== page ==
“Crucial Conversations” by Patterson, Grenny, McMillan and Switzler is not a book that should be glanced over. When you really immerse yourself in this book, you’ll find that it holds immense value in developing professional and personal communications. After reading this review, I hope that you will have a desire to dive into the book and learn from those who are masters of crucial conversations.
One of the best qualities of “Crucial Conversations” is its simplicity. Even the definition of a crucial conversation is easy to follow, defined as, “One in which opinions vary, stakes are high and emotions run strong.” The book also has a straightforward approach to tackling some of the most important, yet potentially volatile, communications. It is both a relief and tremendously valuable in today’s world.
Throughout the book, there is a consistent focus on the whole reason for engaging in a crucial conversation, which is to move toward tangible actions that achieve desired results. The authors continually emphasize that a crucial conversation is not an end in itself, but rather a means to a positive, productive and lasting outcome for the issue at hand and the relationship between the parties.
There is a firm, unwavering way in which the key message of personal ownership is anchored repeatedly throughout the pages of “Crucial Conversations.” It reminds me of the lyric from Michael Jackson’s “Man in the Mirror.”
“If you want to make the world a better place take a look at yourself, and then make a change!”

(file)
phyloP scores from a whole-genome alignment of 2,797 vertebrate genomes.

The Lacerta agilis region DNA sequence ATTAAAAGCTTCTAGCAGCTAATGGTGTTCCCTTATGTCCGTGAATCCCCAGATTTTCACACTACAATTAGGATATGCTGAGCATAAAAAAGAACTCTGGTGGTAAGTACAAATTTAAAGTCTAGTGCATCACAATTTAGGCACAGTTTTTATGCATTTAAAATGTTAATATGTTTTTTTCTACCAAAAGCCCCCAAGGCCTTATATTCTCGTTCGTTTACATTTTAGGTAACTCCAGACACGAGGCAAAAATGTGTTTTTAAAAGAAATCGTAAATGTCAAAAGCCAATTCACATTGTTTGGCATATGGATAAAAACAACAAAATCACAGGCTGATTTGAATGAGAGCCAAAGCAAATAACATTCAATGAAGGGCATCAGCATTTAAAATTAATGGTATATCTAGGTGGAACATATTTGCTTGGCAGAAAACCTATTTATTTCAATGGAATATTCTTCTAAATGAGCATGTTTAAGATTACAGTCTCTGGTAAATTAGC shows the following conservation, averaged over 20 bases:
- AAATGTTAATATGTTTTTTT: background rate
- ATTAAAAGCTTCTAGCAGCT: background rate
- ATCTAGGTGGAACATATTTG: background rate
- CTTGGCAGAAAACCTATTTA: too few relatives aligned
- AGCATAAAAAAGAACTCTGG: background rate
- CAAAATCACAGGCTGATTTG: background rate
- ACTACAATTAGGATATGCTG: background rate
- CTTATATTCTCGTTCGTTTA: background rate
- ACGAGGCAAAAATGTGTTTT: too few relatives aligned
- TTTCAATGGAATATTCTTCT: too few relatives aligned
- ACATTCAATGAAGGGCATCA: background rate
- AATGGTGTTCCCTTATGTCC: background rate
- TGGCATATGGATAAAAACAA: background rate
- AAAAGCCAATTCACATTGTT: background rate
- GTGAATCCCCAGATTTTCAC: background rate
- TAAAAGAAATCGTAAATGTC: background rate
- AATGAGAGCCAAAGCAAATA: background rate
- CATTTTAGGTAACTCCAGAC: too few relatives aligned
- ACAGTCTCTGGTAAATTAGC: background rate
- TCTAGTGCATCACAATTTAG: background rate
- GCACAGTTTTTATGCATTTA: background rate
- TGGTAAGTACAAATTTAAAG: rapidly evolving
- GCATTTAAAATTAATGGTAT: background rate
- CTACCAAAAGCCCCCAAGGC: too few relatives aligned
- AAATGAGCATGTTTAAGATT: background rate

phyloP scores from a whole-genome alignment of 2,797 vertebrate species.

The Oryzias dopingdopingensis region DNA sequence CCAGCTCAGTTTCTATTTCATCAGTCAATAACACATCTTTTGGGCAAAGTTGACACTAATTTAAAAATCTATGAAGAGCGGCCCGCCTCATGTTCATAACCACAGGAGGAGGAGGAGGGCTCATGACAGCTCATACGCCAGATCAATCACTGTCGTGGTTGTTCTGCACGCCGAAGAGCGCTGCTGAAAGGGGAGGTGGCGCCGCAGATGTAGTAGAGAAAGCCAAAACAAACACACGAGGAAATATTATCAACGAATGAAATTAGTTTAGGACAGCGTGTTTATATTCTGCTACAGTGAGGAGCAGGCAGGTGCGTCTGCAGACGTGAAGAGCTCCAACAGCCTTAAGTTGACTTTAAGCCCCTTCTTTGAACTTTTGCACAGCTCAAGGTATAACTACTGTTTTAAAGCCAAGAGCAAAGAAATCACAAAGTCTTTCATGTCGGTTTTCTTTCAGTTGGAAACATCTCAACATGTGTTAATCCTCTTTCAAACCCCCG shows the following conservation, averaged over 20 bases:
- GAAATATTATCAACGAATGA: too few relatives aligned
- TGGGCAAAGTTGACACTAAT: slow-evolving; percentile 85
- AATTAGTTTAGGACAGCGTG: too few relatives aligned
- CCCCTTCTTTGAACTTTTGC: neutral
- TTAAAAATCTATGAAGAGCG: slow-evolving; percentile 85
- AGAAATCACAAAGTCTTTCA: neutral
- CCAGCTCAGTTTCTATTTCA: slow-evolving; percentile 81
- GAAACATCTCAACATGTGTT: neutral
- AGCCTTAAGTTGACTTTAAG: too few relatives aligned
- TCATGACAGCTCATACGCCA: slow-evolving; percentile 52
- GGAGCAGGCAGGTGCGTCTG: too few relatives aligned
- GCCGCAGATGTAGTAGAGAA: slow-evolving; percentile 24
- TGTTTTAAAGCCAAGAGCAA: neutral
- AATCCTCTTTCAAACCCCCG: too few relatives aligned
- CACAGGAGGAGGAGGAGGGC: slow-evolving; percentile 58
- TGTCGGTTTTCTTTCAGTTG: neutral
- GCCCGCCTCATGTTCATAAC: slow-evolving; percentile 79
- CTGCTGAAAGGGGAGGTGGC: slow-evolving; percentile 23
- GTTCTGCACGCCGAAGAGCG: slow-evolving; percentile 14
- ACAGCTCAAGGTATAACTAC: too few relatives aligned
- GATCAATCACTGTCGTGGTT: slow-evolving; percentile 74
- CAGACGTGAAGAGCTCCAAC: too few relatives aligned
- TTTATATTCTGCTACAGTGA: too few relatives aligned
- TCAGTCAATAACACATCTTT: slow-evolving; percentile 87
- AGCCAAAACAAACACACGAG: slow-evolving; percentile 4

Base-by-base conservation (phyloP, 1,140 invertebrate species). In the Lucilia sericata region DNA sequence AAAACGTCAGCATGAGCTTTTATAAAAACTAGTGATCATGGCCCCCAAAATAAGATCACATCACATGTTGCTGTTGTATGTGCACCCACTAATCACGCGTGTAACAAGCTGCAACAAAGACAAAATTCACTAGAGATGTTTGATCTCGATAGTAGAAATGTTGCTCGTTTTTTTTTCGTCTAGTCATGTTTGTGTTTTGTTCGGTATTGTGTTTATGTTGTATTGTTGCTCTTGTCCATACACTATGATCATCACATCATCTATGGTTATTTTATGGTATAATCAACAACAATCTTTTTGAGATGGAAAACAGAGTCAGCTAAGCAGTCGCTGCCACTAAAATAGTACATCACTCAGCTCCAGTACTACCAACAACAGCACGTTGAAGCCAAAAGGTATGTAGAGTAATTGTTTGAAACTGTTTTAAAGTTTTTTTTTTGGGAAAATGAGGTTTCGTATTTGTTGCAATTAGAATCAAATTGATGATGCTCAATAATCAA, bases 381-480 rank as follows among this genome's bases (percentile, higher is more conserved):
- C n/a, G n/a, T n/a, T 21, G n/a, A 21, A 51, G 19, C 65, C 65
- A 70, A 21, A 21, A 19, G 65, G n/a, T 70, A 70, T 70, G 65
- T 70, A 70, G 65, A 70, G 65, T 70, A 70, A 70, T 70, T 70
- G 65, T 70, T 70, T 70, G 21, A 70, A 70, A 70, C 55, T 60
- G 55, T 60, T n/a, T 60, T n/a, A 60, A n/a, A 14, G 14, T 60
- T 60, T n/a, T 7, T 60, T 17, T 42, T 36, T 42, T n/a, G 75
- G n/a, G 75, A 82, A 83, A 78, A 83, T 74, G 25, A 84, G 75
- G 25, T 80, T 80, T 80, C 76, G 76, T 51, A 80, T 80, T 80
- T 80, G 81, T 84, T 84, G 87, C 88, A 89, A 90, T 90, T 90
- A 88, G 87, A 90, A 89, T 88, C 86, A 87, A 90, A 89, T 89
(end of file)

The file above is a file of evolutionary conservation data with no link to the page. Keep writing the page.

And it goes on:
Controlling ourselves is the key to holding effective crucial conversations.
The “what” and “how” is key to handling a crucial conversation. Be sure to stay true to all three qualities: simplicity, action and results, and personal ownership. The first step is simple. “Start with heart.” This requires personal ownership and challenges each of us to make sure we are in the right emotional state to move on to action and results.
The next two steps focus on creating and maintaining an environment of safety so that open dialogue can occur.
Only when there is open communication can everything be put on the table, or as the authors call it, “Be brought into the ‘Pool of Shared Meaning.’”
After studying “Crucial Conversations”, I recognized three main takeaways. The first is my habit of blurring and blending facts and stories based on perception. The second is my need to have both facts and stories within the “Pool of Shared Meaning” from all concerned parties. The third and final takeaway is agreement upon which are facts and which are stories by all involved in the crucial conversation. It is then key to culminate with a move to action and desired results.
Referencing “Crucial Conversations” and utilizing the principles and practices within its pages has become an essential part of improving my communication and better serving team members, peers and customers. Study and discussion of all this book offers is part of the leadership development program at England Logistics. Regardless of your role within a company, “Crucial Conversations” offers guidance to develop your skills and achieve your goals.
As a Talent Management/HR executive with over 20 years of talent and human resource management experience, I strive to deliver value generating services to internal and external clients. This has provided me with the ability to lead or influence people in developing solutions to achieve higher levels of measurable success. My professional interests are targeted toward helping clients achieve their optimum performance through people solutions.